FOR THE SENSES
“May the touch of your skin
Register the beauty
Of the otherness
That surrounds you.
May your listening be attuned
To the deeper silence
Where sound is honed
To bring distance home.
May the fragrance
Of a breathing meadow
Refresh your heart
And remind you, you are
A child of the earth.
And when you partake
Of food and drink,
May your taste quicken
To the gift and sweetness
That flows from the earth.
May your inner eye
See through the surfaces
And glean the real presence
Of everything that meets you.
May your soul beautify
The desire of your eyes
That you might glimpse
The infinity that hides
In the simple sights
That seem worn
To your usual eyes.
– John O’Donohue, Benedictus – A book of blessings
How do we cultivate body awareness?
The more I learn about health and healing, the more I am becoming aware of the mind-body connection, .And the importance the we recognise and honour this connection.
Some of the understanding of how this connection works, seems to be emerging in new research, whereas in more ancient traditions this have long been recognised, even though the exact workings of the physiological mechanisms weren’t yet discovered.
We are all connection between our mind and body. A living Whole Person, even if it doesn’t always feel that way… Yet sometime we either feel like we are “living in our head”, or it is looked upon in medicine that any of the physical symptoms we are experiencing that doesn’t seem to have a clear cause is “just in our head.”
I think most of us have had the experience of driving somewhere, and yet when we arrive, having no recollection of how we got there.
So how do we bring our wandering mind back home to our body?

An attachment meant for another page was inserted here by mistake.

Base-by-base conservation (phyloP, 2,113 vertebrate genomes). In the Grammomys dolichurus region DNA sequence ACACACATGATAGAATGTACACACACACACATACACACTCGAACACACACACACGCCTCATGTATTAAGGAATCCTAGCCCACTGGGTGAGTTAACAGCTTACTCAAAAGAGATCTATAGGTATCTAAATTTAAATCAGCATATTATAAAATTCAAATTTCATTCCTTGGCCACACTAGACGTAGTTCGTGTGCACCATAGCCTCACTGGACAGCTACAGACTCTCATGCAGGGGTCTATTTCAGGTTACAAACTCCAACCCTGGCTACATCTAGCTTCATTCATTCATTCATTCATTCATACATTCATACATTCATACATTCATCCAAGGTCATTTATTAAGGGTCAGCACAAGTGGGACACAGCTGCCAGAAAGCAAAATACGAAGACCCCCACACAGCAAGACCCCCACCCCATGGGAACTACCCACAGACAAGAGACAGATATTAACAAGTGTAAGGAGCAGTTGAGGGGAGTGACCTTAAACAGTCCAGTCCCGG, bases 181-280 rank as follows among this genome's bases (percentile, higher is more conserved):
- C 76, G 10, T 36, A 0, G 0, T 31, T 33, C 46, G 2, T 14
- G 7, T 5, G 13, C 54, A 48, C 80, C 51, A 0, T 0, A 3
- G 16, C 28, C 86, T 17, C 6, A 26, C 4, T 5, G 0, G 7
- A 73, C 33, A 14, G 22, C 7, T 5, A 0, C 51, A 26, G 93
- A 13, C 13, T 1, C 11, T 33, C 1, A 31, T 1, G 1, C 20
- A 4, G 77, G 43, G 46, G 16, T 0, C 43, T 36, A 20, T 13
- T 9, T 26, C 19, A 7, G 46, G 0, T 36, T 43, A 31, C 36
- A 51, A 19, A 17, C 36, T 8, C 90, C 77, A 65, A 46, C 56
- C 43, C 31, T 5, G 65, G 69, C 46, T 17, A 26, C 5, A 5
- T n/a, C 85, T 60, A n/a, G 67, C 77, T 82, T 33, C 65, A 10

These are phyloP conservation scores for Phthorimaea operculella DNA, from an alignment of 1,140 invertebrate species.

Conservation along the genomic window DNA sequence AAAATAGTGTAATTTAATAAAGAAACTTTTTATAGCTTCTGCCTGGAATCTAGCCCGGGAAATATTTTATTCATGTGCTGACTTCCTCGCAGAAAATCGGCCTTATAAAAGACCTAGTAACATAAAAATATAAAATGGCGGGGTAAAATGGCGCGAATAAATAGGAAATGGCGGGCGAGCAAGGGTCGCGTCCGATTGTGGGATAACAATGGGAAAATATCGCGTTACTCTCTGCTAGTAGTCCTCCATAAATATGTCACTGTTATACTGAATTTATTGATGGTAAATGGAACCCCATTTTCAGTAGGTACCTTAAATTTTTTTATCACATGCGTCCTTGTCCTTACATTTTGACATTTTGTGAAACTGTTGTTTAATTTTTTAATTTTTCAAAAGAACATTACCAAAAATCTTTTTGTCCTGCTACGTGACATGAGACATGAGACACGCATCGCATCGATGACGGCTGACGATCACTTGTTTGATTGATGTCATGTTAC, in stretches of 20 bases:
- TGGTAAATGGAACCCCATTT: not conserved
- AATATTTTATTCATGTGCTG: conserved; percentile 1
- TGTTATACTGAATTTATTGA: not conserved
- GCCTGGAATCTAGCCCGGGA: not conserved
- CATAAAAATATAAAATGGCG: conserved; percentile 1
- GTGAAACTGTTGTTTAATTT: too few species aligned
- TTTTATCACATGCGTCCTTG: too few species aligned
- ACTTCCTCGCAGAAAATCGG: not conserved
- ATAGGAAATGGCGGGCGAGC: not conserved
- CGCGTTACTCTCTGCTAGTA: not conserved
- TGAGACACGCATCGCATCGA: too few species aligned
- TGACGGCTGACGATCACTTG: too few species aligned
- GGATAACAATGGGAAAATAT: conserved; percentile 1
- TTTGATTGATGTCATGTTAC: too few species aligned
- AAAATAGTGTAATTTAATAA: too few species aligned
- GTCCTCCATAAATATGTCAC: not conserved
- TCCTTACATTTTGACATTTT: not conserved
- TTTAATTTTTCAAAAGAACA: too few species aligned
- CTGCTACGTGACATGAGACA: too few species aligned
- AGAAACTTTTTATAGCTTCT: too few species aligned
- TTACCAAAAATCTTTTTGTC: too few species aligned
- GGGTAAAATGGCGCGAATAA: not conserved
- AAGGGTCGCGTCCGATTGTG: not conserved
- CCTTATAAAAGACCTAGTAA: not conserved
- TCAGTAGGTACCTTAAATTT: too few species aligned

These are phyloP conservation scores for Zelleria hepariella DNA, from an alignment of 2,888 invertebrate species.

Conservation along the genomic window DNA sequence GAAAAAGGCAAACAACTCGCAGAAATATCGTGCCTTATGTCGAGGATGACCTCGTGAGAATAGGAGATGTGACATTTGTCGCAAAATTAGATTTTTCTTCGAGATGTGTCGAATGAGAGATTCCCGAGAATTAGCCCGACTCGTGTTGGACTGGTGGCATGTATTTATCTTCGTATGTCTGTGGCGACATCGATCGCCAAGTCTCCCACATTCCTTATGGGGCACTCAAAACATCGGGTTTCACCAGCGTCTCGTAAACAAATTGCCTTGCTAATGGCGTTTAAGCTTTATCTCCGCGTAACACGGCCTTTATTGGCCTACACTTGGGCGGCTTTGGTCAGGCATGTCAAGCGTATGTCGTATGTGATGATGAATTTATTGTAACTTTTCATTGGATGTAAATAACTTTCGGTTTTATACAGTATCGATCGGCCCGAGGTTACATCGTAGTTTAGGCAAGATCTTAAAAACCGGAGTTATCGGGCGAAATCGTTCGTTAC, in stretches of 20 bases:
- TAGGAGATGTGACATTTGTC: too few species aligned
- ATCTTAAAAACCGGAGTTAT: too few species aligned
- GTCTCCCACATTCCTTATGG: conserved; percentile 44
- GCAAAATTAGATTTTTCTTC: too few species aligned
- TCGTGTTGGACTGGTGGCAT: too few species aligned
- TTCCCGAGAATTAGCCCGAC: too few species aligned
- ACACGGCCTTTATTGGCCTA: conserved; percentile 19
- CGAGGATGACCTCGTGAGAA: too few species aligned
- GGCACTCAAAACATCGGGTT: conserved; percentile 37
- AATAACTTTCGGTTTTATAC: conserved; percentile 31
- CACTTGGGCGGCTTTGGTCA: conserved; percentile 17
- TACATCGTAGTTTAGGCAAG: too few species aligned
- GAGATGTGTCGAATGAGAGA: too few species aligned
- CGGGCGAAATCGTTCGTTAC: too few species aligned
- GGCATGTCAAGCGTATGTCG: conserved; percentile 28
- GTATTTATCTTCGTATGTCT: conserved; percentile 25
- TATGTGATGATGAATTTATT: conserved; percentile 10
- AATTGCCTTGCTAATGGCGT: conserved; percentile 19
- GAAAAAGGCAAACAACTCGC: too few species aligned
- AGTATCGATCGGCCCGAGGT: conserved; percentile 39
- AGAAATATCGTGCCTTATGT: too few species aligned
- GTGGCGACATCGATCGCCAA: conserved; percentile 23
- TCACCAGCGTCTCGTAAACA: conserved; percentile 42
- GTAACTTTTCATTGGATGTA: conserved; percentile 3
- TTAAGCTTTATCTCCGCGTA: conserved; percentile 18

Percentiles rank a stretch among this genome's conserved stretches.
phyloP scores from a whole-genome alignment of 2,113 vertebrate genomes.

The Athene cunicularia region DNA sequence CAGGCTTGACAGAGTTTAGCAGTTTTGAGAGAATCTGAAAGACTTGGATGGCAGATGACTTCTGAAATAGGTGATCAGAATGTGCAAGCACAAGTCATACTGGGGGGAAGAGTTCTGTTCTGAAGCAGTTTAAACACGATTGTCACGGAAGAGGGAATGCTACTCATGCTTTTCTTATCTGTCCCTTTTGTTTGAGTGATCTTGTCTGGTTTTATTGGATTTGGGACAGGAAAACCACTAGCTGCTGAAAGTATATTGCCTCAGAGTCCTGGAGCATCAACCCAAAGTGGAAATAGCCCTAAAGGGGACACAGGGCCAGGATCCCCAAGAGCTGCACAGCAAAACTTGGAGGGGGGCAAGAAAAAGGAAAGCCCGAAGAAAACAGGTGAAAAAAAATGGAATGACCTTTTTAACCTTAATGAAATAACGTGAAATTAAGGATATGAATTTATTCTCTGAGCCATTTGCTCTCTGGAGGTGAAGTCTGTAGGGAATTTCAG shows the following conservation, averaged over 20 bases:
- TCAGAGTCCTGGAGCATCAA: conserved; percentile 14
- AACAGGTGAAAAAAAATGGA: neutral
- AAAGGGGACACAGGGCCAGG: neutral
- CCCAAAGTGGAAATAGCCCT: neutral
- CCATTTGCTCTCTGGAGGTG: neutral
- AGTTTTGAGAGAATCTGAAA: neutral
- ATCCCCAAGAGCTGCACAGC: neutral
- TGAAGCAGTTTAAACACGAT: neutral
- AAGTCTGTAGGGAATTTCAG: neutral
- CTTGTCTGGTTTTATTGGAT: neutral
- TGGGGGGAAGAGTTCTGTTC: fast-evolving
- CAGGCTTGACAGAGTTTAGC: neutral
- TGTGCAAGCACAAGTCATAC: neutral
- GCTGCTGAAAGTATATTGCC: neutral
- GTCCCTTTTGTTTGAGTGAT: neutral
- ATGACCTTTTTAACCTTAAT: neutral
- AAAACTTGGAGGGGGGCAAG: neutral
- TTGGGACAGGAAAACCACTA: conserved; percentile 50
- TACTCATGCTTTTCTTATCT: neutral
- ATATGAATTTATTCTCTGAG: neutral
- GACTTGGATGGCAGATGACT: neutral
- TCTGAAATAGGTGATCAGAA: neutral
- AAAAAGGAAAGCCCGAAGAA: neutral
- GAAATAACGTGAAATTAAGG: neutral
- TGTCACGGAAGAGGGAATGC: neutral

This week I had a gentle reminder of how to do this. When listening to a really interesting conversation over on my favourite podcast On Being about how trauma lodges in the body with Bessel van der Kolk, one sentence in particular stood out for me; “The core experience of ourselves is a somatic experience”.
So just like John O’Donohue so poetically shared it, opening our senses to experience the world, is how we orientate our human experience in the present moment. When we open up to our sensory experience we are in fact bringing our mind home to our body.
Bringing our attention to and cultivating this mindful awareness of our outer experience (sight, hearing, smell, touch) can indeed help us become better listeners to our own body’s faint whispers. To hear the more innate sensations such as feelings of hunger, fullness and satiety.
The better listeners we become, the better caretakers of our bodies and ourselves, we become.
In meditation, the breath is usually the focus of attention. Even though I have a little bit more experience with sitting meditation practice now then when I started out a few years ago, I still feel like I often struggle to catch when my wandering mind has drifted off, doing its own thing. However, this past week I was attending a virtual retreat (yes exactly as it sounds) and one of the practices we were doing was walking meditation. I have practiced walking meditation before, but it had been awhile and I had forgotten how grounding I find it.
In walking meditation the focus is on your feet rather than on your breath. You start off, standing still, placing your attention on your feet, noticing how they feel against the ground. If you can do it without shoes, or even barefoot (outdoors if weather allows) it is even better. To me it really feels like a home coming. When I place my attention and focus on the sensations of my feet, I know that I am HERE. And nowhere else.
Once you’ve taken a few moments of standing, you move slowly, moving one foot and then the other, paying attention to the movement of each foot as it lifts, moves through the space and then being placed back down again.
Funnily for me, when my focus is on something like my feet, then it becomes much easier to “see” what kind of thoughts my mind is engaging in. Like planning, projecting and remembering.
Maybe it is because when your attention is on your feet, it is kind of obvious that where they are is also where you are.
So now, perhaps this week, tune in and see where your feet really are? And let them softly kiss the earth with each step, with appreciation that you are in fact here.
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